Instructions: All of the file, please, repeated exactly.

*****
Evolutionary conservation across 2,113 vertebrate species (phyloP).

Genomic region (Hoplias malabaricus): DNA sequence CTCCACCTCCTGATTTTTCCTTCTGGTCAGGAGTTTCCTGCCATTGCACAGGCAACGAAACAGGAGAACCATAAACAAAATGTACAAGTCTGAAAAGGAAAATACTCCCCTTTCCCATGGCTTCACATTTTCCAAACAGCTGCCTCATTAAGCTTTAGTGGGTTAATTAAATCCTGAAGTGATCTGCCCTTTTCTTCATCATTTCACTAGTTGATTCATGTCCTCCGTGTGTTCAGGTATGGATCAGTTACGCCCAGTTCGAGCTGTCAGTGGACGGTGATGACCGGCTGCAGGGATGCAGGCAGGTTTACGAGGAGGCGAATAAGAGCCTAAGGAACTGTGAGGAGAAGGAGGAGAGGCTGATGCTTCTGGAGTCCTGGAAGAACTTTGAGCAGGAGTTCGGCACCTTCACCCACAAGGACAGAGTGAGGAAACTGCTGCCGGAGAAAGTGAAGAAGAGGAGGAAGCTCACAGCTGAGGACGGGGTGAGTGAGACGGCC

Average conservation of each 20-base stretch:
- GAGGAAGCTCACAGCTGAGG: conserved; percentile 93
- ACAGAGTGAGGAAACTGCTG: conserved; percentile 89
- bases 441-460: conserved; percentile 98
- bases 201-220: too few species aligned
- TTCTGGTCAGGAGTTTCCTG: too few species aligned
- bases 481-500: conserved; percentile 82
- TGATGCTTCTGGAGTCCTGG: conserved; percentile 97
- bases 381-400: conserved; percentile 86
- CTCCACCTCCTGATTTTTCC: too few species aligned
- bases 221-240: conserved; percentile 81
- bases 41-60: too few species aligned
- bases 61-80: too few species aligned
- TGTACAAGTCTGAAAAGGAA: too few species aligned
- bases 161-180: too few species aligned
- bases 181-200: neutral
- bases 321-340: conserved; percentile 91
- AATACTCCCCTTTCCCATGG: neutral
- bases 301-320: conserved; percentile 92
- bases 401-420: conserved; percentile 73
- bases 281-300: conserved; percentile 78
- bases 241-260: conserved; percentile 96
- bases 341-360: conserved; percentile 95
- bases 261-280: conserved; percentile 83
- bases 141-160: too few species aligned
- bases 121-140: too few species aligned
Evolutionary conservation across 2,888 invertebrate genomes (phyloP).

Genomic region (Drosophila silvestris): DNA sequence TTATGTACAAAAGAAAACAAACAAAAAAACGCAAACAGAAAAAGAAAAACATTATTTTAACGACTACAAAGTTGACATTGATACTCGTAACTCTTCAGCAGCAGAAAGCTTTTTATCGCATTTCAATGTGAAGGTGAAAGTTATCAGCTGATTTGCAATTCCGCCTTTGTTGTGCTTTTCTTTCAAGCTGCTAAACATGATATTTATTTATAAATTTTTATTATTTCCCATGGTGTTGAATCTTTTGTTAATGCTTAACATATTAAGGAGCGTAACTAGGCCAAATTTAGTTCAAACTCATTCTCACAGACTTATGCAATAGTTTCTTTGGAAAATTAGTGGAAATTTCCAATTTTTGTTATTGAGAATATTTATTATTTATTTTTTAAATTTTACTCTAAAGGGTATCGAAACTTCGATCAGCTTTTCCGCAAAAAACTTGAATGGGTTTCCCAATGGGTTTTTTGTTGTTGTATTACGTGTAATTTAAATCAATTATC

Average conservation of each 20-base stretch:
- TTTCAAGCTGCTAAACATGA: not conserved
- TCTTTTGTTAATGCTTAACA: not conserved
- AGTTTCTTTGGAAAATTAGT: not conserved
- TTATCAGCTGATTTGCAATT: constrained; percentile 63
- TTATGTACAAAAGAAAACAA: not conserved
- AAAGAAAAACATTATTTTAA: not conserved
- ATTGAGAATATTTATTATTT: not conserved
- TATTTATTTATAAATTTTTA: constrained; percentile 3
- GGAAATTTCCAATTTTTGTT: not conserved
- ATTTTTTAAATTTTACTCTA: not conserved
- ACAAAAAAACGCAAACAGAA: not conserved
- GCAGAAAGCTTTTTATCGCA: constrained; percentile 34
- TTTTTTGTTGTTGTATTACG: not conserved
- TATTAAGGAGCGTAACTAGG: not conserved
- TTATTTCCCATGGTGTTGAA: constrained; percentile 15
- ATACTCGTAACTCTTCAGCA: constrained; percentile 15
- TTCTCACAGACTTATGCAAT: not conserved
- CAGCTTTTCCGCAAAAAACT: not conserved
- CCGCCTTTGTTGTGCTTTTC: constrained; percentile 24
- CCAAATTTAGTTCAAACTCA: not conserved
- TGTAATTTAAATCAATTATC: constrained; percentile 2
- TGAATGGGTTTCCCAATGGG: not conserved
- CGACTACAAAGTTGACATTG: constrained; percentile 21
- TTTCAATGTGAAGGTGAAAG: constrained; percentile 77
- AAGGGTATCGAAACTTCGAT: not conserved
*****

Evolutionary conservation across 2,113 vertebrate species (phyloP).

Genomic region (Hoplias malabaricus): DNA sequence CTCCACCTCCTGATTTTTCCTTCTGGTCAGGAGTTTCCTGCCATTGCACAGGCAACGAAACAGGAGAACCATAAACAAAATGTACAAGTCTGAAAAGGAAAATACTCCCCTTTCCCATGGCTTCACATTTTCCAAACAGCTGCCTCATTAAGCTTTAGTGGGTTAATTAAATCCTGAAGTGATCTGCCCTTTTCTTCATCATTTCACTAGTTGATTCATGTCCTCCGTGTGTTCAGGTATGGATCAGTTACGCCCAGTTCGAGCTGTCAGTGGACGGTGATGACCGGCTGCAGGGATGCAGGCAGGTTTACGAGGAGGCGAATAAGAGCCTAAGGAACTGTGAGGAGAAGGAGGAGAGGCTGATGCTTCTGGAGTCCTGGAAGAACTTTGAGCAGGAGTTCGGCACCTTCACCCACAAGGACAGAGTGAGGAAACTGCTGCCGGAGAAAGTGAAGAAGAGGAGGAAGCTCACAGCTGAGGACGGGGTGAGTGAGACGGCC

Average conservation of each 20-base stretch:
- GAGGAAGCTCACAGCTGAGG: conserved; percentile 93
- ACAGAGTGAGGAAACTGCTG: conserved; percentile 89
- bases 441-460: conserved; percentile 98
- bases 201-220: too few species aligned
- TTCTGGTCAGGAGTTTCCTG: too few species aligned
- bases 481-500: conserved; percentile 82
- TGATGCTTCTGGAGTCCTGG: conserved; percentile 97
- bases 381-400: conserved; percentile 86
- CTCCACCTCCTGATTTTTCC: too few species aligned
- bases 221-240: conserved; percentile 81
- bases 41-60: too few species aligned
- bases 61-80: too few species aligned
- TGTACAAGTCTGAAAAGGAA: too few species aligned
- bases 161-180: too few species aligned
- bases 181-200: neutral
- bases 321-340: conserved; percentile 91
- AATACTCCCCTTTCCCATGG: neutral
- bases 301-320: conserved; percentile 92
- bases 401-420: conserved; percentile 73
- bases 281-300: conserved; percentile 78
- bases 241-260: conserved; percentile 96
- bases 341-360: conserved; percentile 95
- bases 261-280: conserved; percentile 83
- bases 141-160: too few species aligned
- bases 121-140: too few species aligned
Evolutionary conservation across 2,888 invertebrate genomes (phyloP).

Genomic region (Drosophila silvestris): DNA sequence TTATGTACAAAAGAAAACAAACAAAAAAACGCAAACAGAAAAAGAAAAACATTATTTTAACGACTACAAAGTTGACATTGATACTCGTAACTCTTCAGCAGCAGAAAGCTTTTTATCGCATTTCAATGTGAAGGTGAAAGTTATCAGCTGATTTGCAATTCCGCCTTTGTTGTGCTTTTCTTTCAAGCTGCTAAACATGATATTTATTTATAAATTTTTATTATTTCCCATGGTGTTGAATCTTTTGTTAATGCTTAACATATTAAGGAGCGTAACTAGGCCAAATTTAGTTCAAACTCATTCTCACAGACTTATGCAATAGTTTCTTTGGAAAATTAGTGGAAATTTCCAATTTTTGTTATTGAGAATATTTATTATTTATTTTTTAAATTTTACTCTAAAGGGTATCGAAACTTCGATCAGCTTTTCCGCAAAAAACTTGAATGGGTTTCCCAATGGGTTTTTTGTTGTTGTATTACGTGTAATTTAAATCAATTATC

Average conservation of each 20-base stretch:
- TTTCAAGCTGCTAAACATGA: not conserved
- TCTTTTGTTAATGCTTAACA: not conserved
- AGTTTCTTTGGAAAATTAGT: not conserved
- TTATCAGCTGATTTGCAATT: constrained; percentile 63
- TTATGTACAAAAGAAAACAA: not conserved
- AAAGAAAAACATTATTTTAA: not conserved
- ATTGAGAATATTTATTATTT: not conserved
- TATTTATTTATAAATTTTTA: constrained; percentile 3
- GGAAATTTCCAATTTTTGTT: not conserved
- ATTTTTTAAATTTTACTCTA: not conserved
- ACAAAAAAACGCAAACAGAA: not conserved
- GCAGAAAGCTTTTTATCGCA: constrained; percentile 34
- TTTTTTGTTGTTGTATTACG: not conserved
- TATTAAGGAGCGTAACTAGG: not conserved
- TTATTTCCCATGGTGTTGAA: constrained; percentile 15
- ATACTCGTAACTCTTCAGCA: constrained; percentile 15
- TTCTCACAGACTTATGCAAT: not conserved
- CAGCTTTTCCGCAAAAAACT: not conserved
- CCGCCTTTGTTGTGCTTTTC: constrained; percentile 24
- CCAAATTTAGTTCAAACTCA: not conserved
- TGTAATTTAAATCAATTATC: constrained; percentile 2
- TGAATGGGTTTCCCAATGGG: not conserved
- CGACTACAAAGTTGACATTG: constrained; percentile 21
- TTTCAATGTGAAGGTGAAAG: constrained; percentile 77
- AAGGGTATCGAAACTTCGAT: not conserved